A D.C. parking enforcement officer prepares to ticket a vehicle parked near an expired meter. (Linda Davidson/The Washington Post)

Each week, In Theory takes on a big idea in the news and explores it from a range of perspectives. This week, we’re talking about car-free cities. Need a primer? Catch up here.

Carlo Ratti is professor of the practice of urban technologies at MIT, where he directs the Senseable City Lab. He runs the design office Carlo Ratti Associati and chairs the World Economic Forum Global Agenda Council on the Future of Cities. Matthew Claudel, a research fellow at the MIT Senseable City Lab, contributed to this article.

Parking is a major component of our driving experience. A large amount of our driving time is spent looking for a free spot, and our cars are parked on average for a staggering 95 percent of their lifespans. Parking infrastructure is so pervasive that for every car in the United States, there are approximately three non-residential spots — amounting to 5,000 square miles, an area larger than Puerto Rico.

Today, however, car-sharing systems such as Zipcar are reducing the need for parking areas. It has been estimated that every collective car removes more than 10 privately owned cars from the street. When a rider has reached his or her destination, the vehicle can be used by another traveler, rather than waiting, parked, in a lot. In Paris — one of the early adopters of car-sharing — it has been estimated that more than 20,000 private cars have already been taken off the road. The trend is accelerating around the world, fueled by the latest generation of platforms that offer a seamless user experience in which cars can be left anywhere and tracked with an app.

Self-driving vehicles are poised to bring the next round of disruptive innovation. At first blush, it seems that the key advantage of an autonomous car is freeing the driver’s hands from the steering wheel (and, of course, allowing us to shamelessly text while driving!). The real transformational advantage, however, is that self-driving vehicles might blur the distinction between private and public modes of transportation. “Your” car could give you a lift to work in the morning and then give a lift to someone else in your family — or, for that matter, to anyone else in your neighborhood, social media community or city. Such cars would demand far less parking real estate, because they could remain on the go.

Self-driving technology is nearly ripe for the market. It is already possible to buy limited-series vehicles for campuses or corporate environments. Mass-market car manufacturers have already integrated partial autonomous functionalities (for example, assisted parking or highway autopilot) into vehicles at the high end of their product lines and are supposed to go fully autonomous within a few years.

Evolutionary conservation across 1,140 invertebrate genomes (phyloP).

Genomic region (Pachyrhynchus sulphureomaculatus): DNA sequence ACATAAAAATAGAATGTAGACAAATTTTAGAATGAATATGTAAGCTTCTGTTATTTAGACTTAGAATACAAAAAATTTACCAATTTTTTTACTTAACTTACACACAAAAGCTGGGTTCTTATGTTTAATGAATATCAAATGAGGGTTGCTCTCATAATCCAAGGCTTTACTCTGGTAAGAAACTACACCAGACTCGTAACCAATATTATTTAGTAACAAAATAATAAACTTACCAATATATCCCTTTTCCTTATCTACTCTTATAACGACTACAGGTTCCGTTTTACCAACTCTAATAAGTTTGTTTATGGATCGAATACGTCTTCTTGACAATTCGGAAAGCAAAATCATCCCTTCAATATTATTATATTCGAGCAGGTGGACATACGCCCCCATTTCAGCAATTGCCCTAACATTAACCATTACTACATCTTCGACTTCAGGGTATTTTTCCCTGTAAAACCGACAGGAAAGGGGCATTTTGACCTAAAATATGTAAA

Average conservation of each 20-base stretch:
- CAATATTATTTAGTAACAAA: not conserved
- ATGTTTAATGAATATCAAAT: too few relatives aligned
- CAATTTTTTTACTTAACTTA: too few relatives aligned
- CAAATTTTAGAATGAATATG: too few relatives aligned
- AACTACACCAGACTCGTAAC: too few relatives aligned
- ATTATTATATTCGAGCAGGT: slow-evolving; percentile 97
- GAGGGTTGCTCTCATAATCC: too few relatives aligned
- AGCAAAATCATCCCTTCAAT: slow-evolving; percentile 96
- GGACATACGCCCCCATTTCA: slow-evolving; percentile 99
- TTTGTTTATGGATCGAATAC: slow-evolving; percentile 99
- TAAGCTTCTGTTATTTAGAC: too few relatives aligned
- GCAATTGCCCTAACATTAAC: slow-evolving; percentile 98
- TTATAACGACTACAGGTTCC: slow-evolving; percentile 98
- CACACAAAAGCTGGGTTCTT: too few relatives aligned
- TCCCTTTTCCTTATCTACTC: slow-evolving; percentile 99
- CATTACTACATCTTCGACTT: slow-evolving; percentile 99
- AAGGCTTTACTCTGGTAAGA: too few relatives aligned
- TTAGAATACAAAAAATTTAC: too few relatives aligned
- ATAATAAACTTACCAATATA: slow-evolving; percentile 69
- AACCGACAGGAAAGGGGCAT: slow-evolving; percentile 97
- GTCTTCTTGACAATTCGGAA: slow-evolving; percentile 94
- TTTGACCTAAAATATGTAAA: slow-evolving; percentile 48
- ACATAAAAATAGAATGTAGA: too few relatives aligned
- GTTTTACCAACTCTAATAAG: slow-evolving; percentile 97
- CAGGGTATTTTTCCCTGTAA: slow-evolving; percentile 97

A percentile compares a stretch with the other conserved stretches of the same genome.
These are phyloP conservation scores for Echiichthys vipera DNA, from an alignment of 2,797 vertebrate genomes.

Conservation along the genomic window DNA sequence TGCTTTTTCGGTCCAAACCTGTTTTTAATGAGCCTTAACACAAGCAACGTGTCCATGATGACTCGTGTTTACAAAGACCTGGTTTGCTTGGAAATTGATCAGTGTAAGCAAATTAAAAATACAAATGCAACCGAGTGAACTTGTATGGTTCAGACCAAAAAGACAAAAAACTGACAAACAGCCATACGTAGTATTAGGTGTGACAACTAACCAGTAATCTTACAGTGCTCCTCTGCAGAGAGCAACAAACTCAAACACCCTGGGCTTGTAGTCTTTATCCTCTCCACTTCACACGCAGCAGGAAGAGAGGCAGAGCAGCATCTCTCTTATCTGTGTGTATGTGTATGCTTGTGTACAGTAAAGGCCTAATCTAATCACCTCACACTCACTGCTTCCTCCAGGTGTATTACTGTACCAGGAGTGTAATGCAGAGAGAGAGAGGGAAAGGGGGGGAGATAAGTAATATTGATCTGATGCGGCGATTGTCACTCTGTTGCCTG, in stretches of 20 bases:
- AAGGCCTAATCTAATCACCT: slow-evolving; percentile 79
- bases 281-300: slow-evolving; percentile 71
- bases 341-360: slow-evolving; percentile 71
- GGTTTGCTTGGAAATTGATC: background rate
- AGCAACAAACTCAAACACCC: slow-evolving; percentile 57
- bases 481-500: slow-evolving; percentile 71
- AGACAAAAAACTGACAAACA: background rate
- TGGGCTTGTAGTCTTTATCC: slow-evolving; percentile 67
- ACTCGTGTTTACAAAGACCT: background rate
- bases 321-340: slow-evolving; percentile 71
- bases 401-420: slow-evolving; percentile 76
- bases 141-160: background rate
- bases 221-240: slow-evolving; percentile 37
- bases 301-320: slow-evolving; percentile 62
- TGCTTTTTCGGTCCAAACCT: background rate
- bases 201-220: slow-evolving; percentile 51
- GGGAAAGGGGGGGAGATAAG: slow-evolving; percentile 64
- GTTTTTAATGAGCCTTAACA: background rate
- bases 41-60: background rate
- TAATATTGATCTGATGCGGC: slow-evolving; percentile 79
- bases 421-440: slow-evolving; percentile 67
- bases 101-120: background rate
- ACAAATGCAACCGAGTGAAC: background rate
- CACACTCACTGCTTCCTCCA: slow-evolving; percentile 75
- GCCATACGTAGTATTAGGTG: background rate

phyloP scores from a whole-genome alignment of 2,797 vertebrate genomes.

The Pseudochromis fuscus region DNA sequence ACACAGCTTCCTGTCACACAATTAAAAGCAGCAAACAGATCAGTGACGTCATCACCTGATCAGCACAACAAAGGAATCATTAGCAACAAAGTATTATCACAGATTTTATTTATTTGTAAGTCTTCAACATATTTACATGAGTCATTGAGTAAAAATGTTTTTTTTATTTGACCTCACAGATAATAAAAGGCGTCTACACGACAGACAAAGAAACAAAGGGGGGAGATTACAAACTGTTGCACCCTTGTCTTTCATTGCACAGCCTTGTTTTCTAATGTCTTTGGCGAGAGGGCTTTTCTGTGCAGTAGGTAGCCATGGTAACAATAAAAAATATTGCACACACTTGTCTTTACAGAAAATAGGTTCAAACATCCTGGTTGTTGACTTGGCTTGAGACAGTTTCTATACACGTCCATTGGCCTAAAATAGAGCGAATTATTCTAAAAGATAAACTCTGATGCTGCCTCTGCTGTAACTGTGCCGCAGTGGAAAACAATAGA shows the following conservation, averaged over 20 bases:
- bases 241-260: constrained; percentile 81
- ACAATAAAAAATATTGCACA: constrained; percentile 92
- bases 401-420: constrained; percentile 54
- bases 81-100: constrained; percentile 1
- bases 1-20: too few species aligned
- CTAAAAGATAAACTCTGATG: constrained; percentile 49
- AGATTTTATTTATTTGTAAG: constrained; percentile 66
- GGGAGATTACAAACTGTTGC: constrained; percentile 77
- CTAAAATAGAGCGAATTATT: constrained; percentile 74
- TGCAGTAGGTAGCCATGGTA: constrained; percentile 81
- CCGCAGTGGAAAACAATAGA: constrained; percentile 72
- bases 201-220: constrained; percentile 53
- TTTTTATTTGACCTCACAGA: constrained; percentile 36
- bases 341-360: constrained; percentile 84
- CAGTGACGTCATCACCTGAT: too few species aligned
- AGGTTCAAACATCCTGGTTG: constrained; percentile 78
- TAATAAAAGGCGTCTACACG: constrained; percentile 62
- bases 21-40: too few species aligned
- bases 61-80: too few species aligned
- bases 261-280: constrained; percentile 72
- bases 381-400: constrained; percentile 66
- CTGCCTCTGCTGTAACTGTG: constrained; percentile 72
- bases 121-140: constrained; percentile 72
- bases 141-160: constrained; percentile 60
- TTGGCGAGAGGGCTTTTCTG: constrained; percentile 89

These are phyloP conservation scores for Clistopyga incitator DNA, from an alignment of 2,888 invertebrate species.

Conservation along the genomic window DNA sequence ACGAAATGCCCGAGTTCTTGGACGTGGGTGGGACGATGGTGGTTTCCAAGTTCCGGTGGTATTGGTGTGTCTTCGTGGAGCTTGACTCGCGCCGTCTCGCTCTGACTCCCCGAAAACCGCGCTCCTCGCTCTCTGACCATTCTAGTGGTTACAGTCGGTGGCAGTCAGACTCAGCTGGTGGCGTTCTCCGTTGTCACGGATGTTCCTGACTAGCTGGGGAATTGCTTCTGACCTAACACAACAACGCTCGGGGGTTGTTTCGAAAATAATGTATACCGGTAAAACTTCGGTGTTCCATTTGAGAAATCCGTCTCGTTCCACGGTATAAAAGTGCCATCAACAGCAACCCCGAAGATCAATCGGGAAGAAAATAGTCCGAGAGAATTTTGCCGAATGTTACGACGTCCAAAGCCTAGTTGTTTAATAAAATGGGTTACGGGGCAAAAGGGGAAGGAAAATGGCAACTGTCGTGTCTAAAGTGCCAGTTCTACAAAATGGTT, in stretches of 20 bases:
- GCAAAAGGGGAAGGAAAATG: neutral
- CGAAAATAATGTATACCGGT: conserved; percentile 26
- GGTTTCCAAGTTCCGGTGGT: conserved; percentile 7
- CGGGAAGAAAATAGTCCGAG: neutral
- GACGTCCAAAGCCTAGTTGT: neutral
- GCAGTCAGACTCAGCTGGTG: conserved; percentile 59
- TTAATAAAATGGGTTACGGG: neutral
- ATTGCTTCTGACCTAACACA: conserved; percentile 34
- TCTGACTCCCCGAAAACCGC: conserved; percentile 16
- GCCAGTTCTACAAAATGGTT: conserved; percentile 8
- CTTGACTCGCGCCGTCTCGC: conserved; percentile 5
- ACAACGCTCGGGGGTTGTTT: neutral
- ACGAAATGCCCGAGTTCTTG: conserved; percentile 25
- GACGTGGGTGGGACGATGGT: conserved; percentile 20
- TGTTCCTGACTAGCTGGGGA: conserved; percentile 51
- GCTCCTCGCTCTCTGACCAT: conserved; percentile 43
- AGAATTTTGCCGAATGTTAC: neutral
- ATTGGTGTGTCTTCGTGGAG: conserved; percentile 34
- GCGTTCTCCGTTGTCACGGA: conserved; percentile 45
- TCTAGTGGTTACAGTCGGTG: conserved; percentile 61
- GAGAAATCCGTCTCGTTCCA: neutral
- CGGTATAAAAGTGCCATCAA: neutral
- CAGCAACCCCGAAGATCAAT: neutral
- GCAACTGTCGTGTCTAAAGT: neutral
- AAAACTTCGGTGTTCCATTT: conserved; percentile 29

To keep pace with these developments, Singapore formed a Committee on Autonomous Road Transport (CARTS) in 2014, continuing the city’s history of remaining at the forefront of transport innovation. (Note: Ratti sits on the CARTS committee.) Several real-world deployments of semi-controlled fleets are planned in the city-state starting later this year, starting with the area of Gardens by the Bay, the 250-acre park that serves as the city’s premier outdoor space. Initial simulations show that, with widespread self-driving, the need for parking lots in Singapore or other urban areas might decrease substantially — by up to 70 percent, according to some initial research done at the Massachusetts Institute of Technology Senseable City Lab.

What could be the consequences? Over time, vast areas of valuable urban land currently occupied by parking lots could be reinvented for a whole new spectrum of social functions. Creative uses are already promoted across the world during Parking Day, a worldwide event held on the third Friday of September, in which artists, designers and citizens transform metered parking spots into temporary public places.

The same dynamic re-purposing could happen tomorrow on a much larger scale and with permanent solutions, leading to a reclamation of a large percentage of the urban fabric. Vacant lots could be populated with green areas, a variety of shared public amenities or “maker space” facilities, providing working tools — 3D printers, CNC machines — for design and fabrication. Potential uses for ubiquitous reclaimed parking area are almost unlimited, and their cost could be covered by the community or by private investors — eventually offsetting the city’s lost revenue from traditional metering.

After parking spaces and parking lots, we might also need to deal with garages left unused. With their sloping floors, the latter appear as single-purpose, rigid structures — infrastructure that is difficult to re-purpose. Today’s designers, tasked with creating garages, should take as a challenge to introduce flexibility and acknowledge the full life cycle and potential transitions for these structures. This will be a fundamental test for new modes of interaction between citizens and a less car-oriented city of the future. A city where — thanks to autonomous vehicle technology — tomorrow’s reclaimed parking lot could become a destination in and of itself.

Explore these other perspectives:

J.H. Crawford: The car century was a mistake. It’s time to move on.

Randal O’Toole: Transit is dead. Let’s prepare for the next mobility revolution.

Shivani Radhakrishnan: How jaywalking became a crime

Jarrett Walker: Why cars and cities are a bad match

Donald Shoup: How parking requirements hurt the poor

Aaron Renn: Self-driving cars will change more than just traffic. Here’s why.